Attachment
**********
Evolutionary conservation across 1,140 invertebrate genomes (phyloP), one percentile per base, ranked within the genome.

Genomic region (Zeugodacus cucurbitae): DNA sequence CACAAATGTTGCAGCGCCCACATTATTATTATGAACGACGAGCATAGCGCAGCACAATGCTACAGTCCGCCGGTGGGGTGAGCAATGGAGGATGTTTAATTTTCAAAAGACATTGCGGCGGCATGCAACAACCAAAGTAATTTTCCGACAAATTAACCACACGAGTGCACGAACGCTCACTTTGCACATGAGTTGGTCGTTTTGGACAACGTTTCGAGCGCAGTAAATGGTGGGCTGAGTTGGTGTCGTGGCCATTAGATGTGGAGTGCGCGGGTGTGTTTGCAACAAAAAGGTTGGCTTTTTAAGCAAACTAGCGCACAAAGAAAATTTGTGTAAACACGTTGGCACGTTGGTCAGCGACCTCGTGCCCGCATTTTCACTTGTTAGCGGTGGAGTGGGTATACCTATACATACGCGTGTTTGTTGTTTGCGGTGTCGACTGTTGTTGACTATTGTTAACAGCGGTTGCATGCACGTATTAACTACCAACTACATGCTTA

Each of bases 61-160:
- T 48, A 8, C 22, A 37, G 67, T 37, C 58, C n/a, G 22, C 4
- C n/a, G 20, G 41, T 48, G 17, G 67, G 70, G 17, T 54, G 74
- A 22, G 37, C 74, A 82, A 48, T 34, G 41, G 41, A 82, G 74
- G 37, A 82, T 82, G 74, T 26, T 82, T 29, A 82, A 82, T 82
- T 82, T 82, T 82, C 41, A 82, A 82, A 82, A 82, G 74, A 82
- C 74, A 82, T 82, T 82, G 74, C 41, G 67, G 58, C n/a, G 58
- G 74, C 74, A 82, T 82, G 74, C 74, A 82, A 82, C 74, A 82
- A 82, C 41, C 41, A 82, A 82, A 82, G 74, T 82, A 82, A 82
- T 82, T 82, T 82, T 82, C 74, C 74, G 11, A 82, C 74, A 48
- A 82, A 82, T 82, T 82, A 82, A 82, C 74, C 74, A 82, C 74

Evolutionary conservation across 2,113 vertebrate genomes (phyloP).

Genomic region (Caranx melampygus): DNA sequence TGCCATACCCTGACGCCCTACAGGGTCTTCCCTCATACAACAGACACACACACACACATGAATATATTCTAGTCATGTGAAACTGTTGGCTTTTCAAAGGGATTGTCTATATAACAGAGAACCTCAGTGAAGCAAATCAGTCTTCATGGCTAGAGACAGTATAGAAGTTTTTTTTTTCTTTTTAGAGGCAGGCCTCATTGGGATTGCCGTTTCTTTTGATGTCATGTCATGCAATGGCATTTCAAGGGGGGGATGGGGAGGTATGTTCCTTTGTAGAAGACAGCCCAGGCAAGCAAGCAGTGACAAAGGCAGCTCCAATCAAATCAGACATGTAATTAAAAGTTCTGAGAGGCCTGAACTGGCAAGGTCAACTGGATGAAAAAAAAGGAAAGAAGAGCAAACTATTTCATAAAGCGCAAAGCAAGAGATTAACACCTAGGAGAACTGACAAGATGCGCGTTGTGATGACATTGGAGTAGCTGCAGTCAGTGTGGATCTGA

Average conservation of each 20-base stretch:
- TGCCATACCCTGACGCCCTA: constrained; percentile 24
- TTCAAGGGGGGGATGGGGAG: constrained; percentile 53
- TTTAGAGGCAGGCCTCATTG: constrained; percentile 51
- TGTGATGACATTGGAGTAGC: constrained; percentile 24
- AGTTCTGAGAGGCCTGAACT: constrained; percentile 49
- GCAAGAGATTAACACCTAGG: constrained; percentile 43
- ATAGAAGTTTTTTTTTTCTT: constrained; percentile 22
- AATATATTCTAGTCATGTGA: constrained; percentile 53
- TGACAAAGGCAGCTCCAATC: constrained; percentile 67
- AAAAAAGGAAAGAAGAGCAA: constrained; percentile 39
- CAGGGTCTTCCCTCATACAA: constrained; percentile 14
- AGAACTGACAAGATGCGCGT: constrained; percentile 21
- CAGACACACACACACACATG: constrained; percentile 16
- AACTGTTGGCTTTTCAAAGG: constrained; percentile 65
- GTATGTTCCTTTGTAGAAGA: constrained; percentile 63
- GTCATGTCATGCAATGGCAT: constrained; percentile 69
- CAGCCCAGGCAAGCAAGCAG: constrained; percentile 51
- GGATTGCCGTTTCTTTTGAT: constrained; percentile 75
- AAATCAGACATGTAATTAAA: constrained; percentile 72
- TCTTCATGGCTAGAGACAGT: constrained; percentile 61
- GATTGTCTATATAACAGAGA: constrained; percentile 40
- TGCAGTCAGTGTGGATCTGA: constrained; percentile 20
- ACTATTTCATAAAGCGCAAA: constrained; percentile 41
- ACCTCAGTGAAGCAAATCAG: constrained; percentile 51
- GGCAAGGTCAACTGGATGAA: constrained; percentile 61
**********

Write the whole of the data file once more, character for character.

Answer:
Evolutionary conservation across 1,140 invertebrate genomes (phyloP), one percentile per base, ranked within the genome.

Genomic region (Zeugodacus cucurbitae): DNA sequence CACAAATGTTGCAGCGCCCACATTATTATTATGAACGACGAGCATAGCGCAGCACAATGCTACAGTCCGCCGGTGGGGTGAGCAATGGAGGATGTTTAATTTTCAAAAGACATTGCGGCGGCATGCAACAACCAAAGTAATTTTCCGACAAATTAACCACACGAGTGCACGAACGCTCACTTTGCACATGAGTTGGTCGTTTTGGACAACGTTTCGAGCGCAGTAAATGGTGGGCTGAGTTGGTGTCGTGGCCATTAGATGTGGAGTGCGCGGGTGTGTTTGCAACAAAAAGGTTGGCTTTTTAAGCAAACTAGCGCACAAAGAAAATTTGTGTAAACACGTTGGCACGTTGGTCAGCGACCTCGTGCCCGCATTTTCACTTGTTAGCGGTGGAGTGGGTATACCTATACATACGCGTGTTTGTTGTTTGCGGTGTCGACTGTTGTTGACTATTGTTAACAGCGGTTGCATGCACGTATTAACTACCAACTACATGCTTA

Each of bases 61-160:
- T 48, A 8, C 22, A 37, G 67, T 37, C 58, C n/a, G 22, C 4
- C n/a, G 20, G 41, T 48, G 17, G 67, G 70, G 17, T 54, G 74
- A 22, G 37, C 74, A 82, A 48, T 34, G 41, G 41, A 82, G 74
- G 37, A 82, T 82, G 74, T 26, T 82, T 29, A 82, A 82, T 82
- T 82, T 82, T 82, C 41, A 82, A 82, A 82, A 82, G 74, A 82
- C 74, A 82, T 82, T 82, G 74, C 41, G 67, G 58, C n/a, G 58
- G 74, C 74, A 82, T 82, G 74, C 74, A 82, A 82, C 74, A 82
- A 82, C 41, C 41, A 82, A 82, A 82, G 74, T 82, A 82, A 82
- T 82, T 82, T 82, T 82, C 74, C 74, G 11, A 82, C 74, A 48
- A 82, A 82, T 82, T 82, A 82, A 82, C 74, C 74, A 82, C 74

Evolutionary conservation across 2,113 vertebrate genomes (phyloP).

Genomic region (Caranx melampygus): DNA sequence TGCCATACCCTGACGCCCTACAGGGTCTTCCCTCATACAACAGACACACACACACACATGAATATATTCTAGTCATGTGAAACTGTTGGCTTTTCAAAGGGATTGTCTATATAACAGAGAACCTCAGTGAAGCAAATCAGTCTTCATGGCTAGAGACAGTATAGAAGTTTTTTTTTTCTTTTTAGAGGCAGGCCTCATTGGGATTGCCGTTTCTTTTGATGTCATGTCATGCAATGGCATTTCAAGGGGGGGATGGGGAGGTATGTTCCTTTGTAGAAGACAGCCCAGGCAAGCAAGCAGTGACAAAGGCAGCTCCAATCAAATCAGACATGTAATTAAAAGTTCTGAGAGGCCTGAACTGGCAAGGTCAACTGGATGAAAAAAAAGGAAAGAAGAGCAAACTATTTCATAAAGCGCAAAGCAAGAGATTAACACCTAGGAGAACTGACAAGATGCGCGTTGTGATGACATTGGAGTAGCTGCAGTCAGTGTGGATCTGA

Average conservation of each 20-base stretch:
- TGCCATACCCTGACGCCCTA: constrained; percentile 24
- TTCAAGGGGGGGATGGGGAG: constrained; percentile 53
- TTTAGAGGCAGGCCTCATTG: constrained; percentile 51
- TGTGATGACATTGGAGTAGC: constrained; percentile 24
- AGTTCTGAGAGGCCTGAACT: constrained; percentile 49
- GCAAGAGATTAACACCTAGG: constrained; percentile 43
- ATAGAAGTTTTTTTTTTCTT: constrained; percentile 22
- AATATATTCTAGTCATGTGA: constrained; percentile 53
- TGACAAAGGCAGCTCCAATC: constrained; percentile 67
- AAAAAAGGAAAGAAGAGCAA: constrained; percentile 39
- CAGGGTCTTCCCTCATACAA: constrained; percentile 14
- AGAACTGACAAGATGCGCGT: constrained; percentile 21
- CAGACACACACACACACATG: constrained; percentile 16
- AACTGTTGGCTTTTCAAAGG: constrained; percentile 65
- GTATGTTCCTTTGTAGAAGA: constrained; percentile 63
- GTCATGTCATGCAATGGCAT: constrained; percentile 69
- CAGCCCAGGCAAGCAAGCAG: constrained; percentile 51
- GGATTGCCGTTTCTTTTGAT: constrained; percentile 75
- AAATCAGACATGTAATTAAA: constrained; percentile 72
- TCTTCATGGCTAGAGACAGT: constrained; percentile 61
- GATTGTCTATATAACAGAGA: constrained; percentile 40
- TGCAGTCAGTGTGGATCTGA: constrained; percentile 20
- ACTATTTCATAAAGCGCAAA: constrained; percentile 41
- ACCTCAGTGAAGCAAATCAG: constrained; percentile 51
- GGCAAGGTCAACTGGATGAA: constrained; percentile 61